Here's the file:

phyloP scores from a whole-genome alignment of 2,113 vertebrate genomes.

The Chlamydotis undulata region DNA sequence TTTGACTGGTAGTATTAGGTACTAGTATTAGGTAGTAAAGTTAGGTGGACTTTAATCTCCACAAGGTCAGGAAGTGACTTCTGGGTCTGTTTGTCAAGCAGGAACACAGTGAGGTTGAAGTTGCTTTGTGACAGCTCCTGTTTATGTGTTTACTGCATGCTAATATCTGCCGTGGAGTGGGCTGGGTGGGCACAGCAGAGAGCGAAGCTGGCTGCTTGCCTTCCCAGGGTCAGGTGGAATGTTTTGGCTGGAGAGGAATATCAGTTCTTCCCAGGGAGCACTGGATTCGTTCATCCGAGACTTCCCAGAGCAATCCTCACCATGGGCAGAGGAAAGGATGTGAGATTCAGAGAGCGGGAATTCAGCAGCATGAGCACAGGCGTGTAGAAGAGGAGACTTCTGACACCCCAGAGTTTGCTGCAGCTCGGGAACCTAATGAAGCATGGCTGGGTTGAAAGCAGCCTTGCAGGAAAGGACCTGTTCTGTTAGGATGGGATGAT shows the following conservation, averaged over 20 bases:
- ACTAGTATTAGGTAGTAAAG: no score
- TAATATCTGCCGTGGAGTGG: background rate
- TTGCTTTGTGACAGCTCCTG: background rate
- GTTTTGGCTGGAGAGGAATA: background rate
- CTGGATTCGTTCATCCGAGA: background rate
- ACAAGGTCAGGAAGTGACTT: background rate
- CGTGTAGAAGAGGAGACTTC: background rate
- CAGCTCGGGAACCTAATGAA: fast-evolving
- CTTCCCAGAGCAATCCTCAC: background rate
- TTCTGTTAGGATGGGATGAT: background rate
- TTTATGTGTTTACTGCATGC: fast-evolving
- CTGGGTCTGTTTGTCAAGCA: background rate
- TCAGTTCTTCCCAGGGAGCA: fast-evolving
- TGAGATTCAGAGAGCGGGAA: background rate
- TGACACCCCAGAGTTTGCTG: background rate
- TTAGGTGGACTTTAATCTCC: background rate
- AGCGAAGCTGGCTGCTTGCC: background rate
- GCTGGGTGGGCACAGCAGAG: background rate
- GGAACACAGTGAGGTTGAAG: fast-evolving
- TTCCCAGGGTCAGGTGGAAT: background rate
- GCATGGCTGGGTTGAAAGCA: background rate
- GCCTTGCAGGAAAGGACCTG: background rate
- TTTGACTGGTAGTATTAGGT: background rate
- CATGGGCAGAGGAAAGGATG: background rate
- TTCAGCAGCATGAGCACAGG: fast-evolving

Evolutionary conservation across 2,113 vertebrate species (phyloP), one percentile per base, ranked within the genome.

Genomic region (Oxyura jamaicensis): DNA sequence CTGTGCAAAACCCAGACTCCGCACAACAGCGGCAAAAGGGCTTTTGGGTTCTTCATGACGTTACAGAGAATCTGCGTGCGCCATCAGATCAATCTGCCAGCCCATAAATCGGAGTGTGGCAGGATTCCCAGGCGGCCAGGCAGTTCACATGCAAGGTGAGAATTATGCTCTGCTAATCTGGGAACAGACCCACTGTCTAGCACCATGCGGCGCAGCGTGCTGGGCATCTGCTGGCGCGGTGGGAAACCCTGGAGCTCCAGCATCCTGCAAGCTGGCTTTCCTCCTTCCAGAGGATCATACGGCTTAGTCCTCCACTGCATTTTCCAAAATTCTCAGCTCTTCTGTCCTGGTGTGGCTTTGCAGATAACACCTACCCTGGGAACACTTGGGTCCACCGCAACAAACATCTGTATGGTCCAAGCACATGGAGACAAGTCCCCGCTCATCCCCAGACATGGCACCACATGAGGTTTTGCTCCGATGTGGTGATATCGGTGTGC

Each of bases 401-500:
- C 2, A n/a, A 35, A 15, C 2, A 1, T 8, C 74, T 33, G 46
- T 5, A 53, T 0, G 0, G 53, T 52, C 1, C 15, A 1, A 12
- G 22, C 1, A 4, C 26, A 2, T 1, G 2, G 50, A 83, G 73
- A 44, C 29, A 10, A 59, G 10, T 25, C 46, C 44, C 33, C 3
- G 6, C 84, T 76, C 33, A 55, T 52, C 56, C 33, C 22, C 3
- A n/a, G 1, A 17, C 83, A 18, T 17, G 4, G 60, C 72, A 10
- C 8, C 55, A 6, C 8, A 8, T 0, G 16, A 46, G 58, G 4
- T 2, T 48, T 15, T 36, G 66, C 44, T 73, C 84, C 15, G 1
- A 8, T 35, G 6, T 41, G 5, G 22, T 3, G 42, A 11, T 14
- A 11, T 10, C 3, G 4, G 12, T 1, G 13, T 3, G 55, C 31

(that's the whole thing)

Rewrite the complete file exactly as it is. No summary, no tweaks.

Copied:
phyloP scores from a whole-genome alignment of 2,113 vertebrate genomes.

The Chlamydotis undulata region DNA sequence TTTGACTGGTAGTATTAGGTACTAGTATTAGGTAGTAAAGTTAGGTGGACTTTAATCTCCACAAGGTCAGGAAGTGACTTCTGGGTCTGTTTGTCAAGCAGGAACACAGTGAGGTTGAAGTTGCTTTGTGACAGCTCCTGTTTATGTGTTTACTGCATGCTAATATCTGCCGTGGAGTGGGCTGGGTGGGCACAGCAGAGAGCGAAGCTGGCTGCTTGCCTTCCCAGGGTCAGGTGGAATGTTTTGGCTGGAGAGGAATATCAGTTCTTCCCAGGGAGCACTGGATTCGTTCATCCGAGACTTCCCAGAGCAATCCTCACCATGGGCAGAGGAAAGGATGTGAGATTCAGAGAGCGGGAATTCAGCAGCATGAGCACAGGCGTGTAGAAGAGGAGACTTCTGACACCCCAGAGTTTGCTGCAGCTCGGGAACCTAATGAAGCATGGCTGGGTTGAAAGCAGCCTTGCAGGAAAGGACCTGTTCTGTTAGGATGGGATGAT shows the following conservation, averaged over 20 bases:
- ACTAGTATTAGGTAGTAAAG: no score
- TAATATCTGCCGTGGAGTGG: background rate
- TTGCTTTGTGACAGCTCCTG: background rate
- GTTTTGGCTGGAGAGGAATA: background rate
- CTGGATTCGTTCATCCGAGA: background rate
- ACAAGGTCAGGAAGTGACTT: background rate
- CGTGTAGAAGAGGAGACTTC: background rate
- CAGCTCGGGAACCTAATGAA: fast-evolving
- CTTCCCAGAGCAATCCTCAC: background rate
- TTCTGTTAGGATGGGATGAT: background rate
- TTTATGTGTTTACTGCATGC: fast-evolving
- CTGGGTCTGTTTGTCAAGCA: background rate
- TCAGTTCTTCCCAGGGAGCA: fast-evolving
- TGAGATTCAGAGAGCGGGAA: background rate
- TGACACCCCAGAGTTTGCTG: background rate
- TTAGGTGGACTTTAATCTCC: background rate
- AGCGAAGCTGGCTGCTTGCC: background rate
- GCTGGGTGGGCACAGCAGAG: background rate
- GGAACACAGTGAGGTTGAAG: fast-evolving
- TTCCCAGGGTCAGGTGGAAT: background rate
- GCATGGCTGGGTTGAAAGCA: background rate
- GCCTTGCAGGAAAGGACCTG: background rate
- TTTGACTGGTAGTATTAGGT: background rate
- CATGGGCAGAGGAAAGGATG: background rate
- TTCAGCAGCATGAGCACAGG: fast-evolving

Evolutionary conservation across 2,113 vertebrate species (phyloP), one percentile per base, ranked within the genome.

Genomic region (Oxyura jamaicensis): DNA sequence CTGTGCAAAACCCAGACTCCGCACAACAGCGGCAAAAGGGCTTTTGGGTTCTTCATGACGTTACAGAGAATCTGCGTGCGCCATCAGATCAATCTGCCAGCCCATAAATCGGAGTGTGGCAGGATTCCCAGGCGGCCAGGCAGTTCACATGCAAGGTGAGAATTATGCTCTGCTAATCTGGGAACAGACCCACTGTCTAGCACCATGCGGCGCAGCGTGCTGGGCATCTGCTGGCGCGGTGGGAAACCCTGGAGCTCCAGCATCCTGCAAGCTGGCTTTCCTCCTTCCAGAGGATCATACGGCTTAGTCCTCCACTGCATTTTCCAAAATTCTCAGCTCTTCTGTCCTGGTGTGGCTTTGCAGATAACACCTACCCTGGGAACACTTGGGTCCACCGCAACAAACATCTGTATGGTCCAAGCACATGGAGACAAGTCCCCGCTCATCCCCAGACATGGCACCACATGAGGTTTTGCTCCGATGTGGTGATATCGGTGTGC

Each of bases 401-500:
- C 2, A n/a, A 35, A 15, C 2, A 1, T 8, C 74, T 33, G 46
- T 5, A 53, T 0, G 0, G 53, T 52, C 1, C 15, A 1, A 12
- G 22, C 1, A 4, C 26, A 2, T 1, G 2, G 50, A 83, G 73
- A 44, C 29, A 10, A 59, G 10, T 25, C 46, C 44, C 33, C 3
- G 6, C 84, T 76, C 33, A 55, T 52, C 56, C 33, C 22, C 3
- A n/a, G 1, A 17, C 83, A 18, T 17, G 4, G 60, C 72, A 10
- C 8, C 55, A 6, C 8, A 8, T 0, G 16, A 46, G 58, G 4
- T 2, T 48, T 15, T 36, G 66, C 44, T 73, C 84, C 15, G 1
- A 8, T 35, G 6, T 41, G 5, G 22, T 3, G 42, A 11, T 14
- A 11, T 10, C 3, G 4, G 12, T 1, G 13, T 3, G 55, C 31